Through research and personal experience, studies show that “pre-cooling” an athlete’s core temperature in feverish surroundings is the most effective method of decreasing internal core temperature. By chilling the body approximately 15 minutes on a spin bike at a low heart rate immediately prior to the race as part of a warm up routine, can drastically decrease inflammation and improve an athlete’s performance up to 21% by reducing the demands on the body to cool its own core and preserves muscle energy for competition. Although a huge inconvenience, the payoff is arguably worth the extra effort.
A proper hydration protocol should always be implemented with any cooling method to ensure athletes are properly hydrated and not mistaking the sensation of coolness with proper fluid replacement. Our bodies are comprised of approximately 70% water and competing racers whom are continually exposed to hot weather often demand a minimum of 6 liters or more, according to several studies. Utilizing hydrations packs such as “camel backs” are somewhat controversial but in my professional opinion are not necessary for racing the outdoors. If you experience the harsh fate of being dehydrated the day of your race, you’re already too late unfortunately and may consider seeking medical attention and asking for a saline IV instead.
In any type of sporting event, if you lose enough water to equal just 5% of your total body weight, it is considered serious enough dehydration to be cause for medical intervention. Riders should start taking the role of being more “pro active” than being “re active” when it comes to implementing proper training and nutrition protocols. Staying hydrated the week of your race and making sure to stay properly fueled is all preventative maintenance and play a large role in your overall program. In addition, endurance athletes may need more sodium and potassium because they lose more in sweat from intense and prolonged physical activity. Replenishing your fluids with electrolytes and consuming starchy complex carbs with natural sugar from fruit. Eating fruit during long training sessions and directly after exercise, accelerates the replenishment of glycogen levels thus optimizing recovery rate. Make sure to incorporate a minimum of 1 gallon of water fortified by additional electrolytes and consume fruits high in sodium (pineapples, tangerines, oranges, and grapefruits) as well as potassium rich foods (spinach, cantaloupes, almonds, brussels sprouts, bananas, oranges, grapefruits, and potatoes).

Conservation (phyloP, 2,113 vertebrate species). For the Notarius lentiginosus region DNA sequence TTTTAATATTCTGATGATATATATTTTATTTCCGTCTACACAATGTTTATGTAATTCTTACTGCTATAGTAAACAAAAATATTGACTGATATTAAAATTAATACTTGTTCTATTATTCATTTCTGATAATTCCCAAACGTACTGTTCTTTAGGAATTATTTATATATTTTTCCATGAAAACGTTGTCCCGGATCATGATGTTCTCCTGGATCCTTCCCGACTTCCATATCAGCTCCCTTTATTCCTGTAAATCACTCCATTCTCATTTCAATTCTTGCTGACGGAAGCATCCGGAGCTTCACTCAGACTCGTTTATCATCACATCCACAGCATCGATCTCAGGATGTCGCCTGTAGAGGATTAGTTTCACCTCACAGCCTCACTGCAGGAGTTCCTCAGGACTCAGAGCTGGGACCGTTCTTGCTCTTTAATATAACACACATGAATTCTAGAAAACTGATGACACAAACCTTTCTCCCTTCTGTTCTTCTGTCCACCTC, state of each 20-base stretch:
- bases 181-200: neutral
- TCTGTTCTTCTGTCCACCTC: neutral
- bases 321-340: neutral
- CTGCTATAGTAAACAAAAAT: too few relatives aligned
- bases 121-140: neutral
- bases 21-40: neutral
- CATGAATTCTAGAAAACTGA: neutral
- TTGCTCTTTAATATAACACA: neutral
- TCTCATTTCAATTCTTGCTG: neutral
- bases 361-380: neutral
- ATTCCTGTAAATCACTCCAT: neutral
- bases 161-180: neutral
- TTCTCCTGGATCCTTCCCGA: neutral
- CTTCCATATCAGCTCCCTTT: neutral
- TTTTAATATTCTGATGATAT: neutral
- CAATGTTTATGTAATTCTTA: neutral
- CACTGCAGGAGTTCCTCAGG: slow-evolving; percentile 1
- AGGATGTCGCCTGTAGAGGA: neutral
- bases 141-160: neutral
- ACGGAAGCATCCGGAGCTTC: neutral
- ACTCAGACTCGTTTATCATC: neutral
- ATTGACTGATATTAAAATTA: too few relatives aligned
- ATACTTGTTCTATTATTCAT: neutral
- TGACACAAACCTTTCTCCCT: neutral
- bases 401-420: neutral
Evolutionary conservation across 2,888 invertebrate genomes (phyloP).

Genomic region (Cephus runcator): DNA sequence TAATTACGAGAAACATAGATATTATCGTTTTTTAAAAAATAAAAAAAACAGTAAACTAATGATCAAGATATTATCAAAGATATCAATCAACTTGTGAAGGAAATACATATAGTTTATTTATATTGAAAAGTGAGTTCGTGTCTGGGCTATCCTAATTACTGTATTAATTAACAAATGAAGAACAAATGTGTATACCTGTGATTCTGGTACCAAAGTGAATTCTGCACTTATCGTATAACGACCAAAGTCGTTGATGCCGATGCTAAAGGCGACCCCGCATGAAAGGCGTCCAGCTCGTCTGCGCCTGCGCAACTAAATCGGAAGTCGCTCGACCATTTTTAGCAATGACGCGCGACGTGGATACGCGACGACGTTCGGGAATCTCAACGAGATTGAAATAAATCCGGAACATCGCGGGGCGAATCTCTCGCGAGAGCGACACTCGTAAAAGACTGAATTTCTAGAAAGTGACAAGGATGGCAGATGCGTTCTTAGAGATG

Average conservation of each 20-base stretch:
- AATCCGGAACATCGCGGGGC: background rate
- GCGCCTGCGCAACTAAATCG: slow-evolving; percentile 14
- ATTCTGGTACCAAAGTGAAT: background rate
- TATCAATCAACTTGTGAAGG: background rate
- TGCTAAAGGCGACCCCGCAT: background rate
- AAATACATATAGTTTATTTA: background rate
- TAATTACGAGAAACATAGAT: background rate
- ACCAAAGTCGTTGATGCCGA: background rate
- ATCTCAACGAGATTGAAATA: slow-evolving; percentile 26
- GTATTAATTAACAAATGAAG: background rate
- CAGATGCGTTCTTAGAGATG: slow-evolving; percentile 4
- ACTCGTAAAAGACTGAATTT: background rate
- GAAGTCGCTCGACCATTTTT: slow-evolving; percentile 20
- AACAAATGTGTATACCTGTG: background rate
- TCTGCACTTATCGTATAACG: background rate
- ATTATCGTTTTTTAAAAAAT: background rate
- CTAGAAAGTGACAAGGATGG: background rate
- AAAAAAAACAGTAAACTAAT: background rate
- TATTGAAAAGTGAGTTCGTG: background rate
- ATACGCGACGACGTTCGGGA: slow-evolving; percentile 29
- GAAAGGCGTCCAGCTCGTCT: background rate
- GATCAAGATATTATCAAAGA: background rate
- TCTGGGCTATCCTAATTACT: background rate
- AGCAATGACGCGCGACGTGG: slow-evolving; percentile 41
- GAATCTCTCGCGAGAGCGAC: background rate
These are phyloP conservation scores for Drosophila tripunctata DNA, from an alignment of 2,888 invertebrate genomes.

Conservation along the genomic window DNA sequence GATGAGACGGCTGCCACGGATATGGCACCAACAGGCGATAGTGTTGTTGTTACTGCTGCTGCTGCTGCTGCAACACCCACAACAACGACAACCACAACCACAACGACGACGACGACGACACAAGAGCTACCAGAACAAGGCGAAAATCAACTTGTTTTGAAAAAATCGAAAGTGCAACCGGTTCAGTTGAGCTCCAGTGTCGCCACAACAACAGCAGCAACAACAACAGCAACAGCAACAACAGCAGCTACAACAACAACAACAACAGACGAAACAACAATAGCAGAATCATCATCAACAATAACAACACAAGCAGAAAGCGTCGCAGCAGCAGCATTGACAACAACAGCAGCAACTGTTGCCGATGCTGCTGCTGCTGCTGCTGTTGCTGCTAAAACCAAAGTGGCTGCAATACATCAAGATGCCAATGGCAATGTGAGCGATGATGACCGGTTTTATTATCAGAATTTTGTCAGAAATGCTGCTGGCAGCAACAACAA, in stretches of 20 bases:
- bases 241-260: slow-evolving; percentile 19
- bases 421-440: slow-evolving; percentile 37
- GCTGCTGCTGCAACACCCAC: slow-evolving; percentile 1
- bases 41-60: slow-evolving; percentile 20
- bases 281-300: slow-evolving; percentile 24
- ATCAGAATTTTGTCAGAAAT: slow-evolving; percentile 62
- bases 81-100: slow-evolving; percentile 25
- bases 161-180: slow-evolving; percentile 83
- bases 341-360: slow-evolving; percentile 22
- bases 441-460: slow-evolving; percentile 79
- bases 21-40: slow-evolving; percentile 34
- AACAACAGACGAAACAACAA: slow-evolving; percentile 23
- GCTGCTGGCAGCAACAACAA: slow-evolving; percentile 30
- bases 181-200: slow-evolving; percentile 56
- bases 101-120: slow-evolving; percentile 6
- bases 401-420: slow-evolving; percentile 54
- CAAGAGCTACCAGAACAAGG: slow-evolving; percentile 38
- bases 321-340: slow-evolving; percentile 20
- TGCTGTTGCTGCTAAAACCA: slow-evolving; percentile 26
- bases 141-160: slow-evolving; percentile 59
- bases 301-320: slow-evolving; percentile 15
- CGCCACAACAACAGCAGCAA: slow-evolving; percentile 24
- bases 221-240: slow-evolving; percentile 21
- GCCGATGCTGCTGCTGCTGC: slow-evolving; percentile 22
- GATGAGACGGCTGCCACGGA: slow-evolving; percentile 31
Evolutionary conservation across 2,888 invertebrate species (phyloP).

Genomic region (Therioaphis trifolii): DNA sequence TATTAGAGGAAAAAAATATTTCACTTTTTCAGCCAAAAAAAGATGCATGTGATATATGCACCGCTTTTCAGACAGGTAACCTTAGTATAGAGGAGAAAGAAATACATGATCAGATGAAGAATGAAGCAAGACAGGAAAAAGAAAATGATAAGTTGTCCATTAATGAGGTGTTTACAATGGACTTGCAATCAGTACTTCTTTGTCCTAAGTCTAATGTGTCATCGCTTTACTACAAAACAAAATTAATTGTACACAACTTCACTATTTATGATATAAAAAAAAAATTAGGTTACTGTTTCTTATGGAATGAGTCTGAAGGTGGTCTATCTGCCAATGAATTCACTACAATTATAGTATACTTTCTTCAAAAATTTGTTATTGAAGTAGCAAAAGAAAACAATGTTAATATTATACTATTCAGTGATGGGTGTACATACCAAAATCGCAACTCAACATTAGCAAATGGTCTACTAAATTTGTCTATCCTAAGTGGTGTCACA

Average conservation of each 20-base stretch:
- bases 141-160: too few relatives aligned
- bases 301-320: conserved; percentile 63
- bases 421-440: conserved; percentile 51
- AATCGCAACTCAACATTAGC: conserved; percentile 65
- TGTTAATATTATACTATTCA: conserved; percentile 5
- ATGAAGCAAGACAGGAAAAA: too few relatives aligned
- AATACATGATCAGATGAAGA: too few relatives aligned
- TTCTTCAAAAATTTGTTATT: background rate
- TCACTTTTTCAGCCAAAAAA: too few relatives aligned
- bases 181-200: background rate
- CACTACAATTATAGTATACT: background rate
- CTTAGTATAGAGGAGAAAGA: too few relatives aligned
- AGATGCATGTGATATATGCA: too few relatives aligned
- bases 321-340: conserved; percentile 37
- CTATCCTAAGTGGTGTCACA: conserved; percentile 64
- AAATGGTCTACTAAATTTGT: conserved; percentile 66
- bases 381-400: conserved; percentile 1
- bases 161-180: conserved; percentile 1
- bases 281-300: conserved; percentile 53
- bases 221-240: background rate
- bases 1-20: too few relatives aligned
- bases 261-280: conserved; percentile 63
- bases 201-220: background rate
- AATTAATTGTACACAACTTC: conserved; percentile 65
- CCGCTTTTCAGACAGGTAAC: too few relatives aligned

It is important to understand your body's individual physiological response to a hot and/or humid environment and how much energy it must expend to cool itself. You may be surprised that most of the chemical energy used for muscular contraction is lost as heat—up to 90 percent at high intensities!
Pigs don't sweat.
The expression should be "sweat like a horse" unless you mean that you didn't sweat at all.
It's correct that performance suffers when the core temp rises but there is no evidence that the body burns more calories in an effort to keep cool.
OP, I'm a sweaty fat dude. Explain me?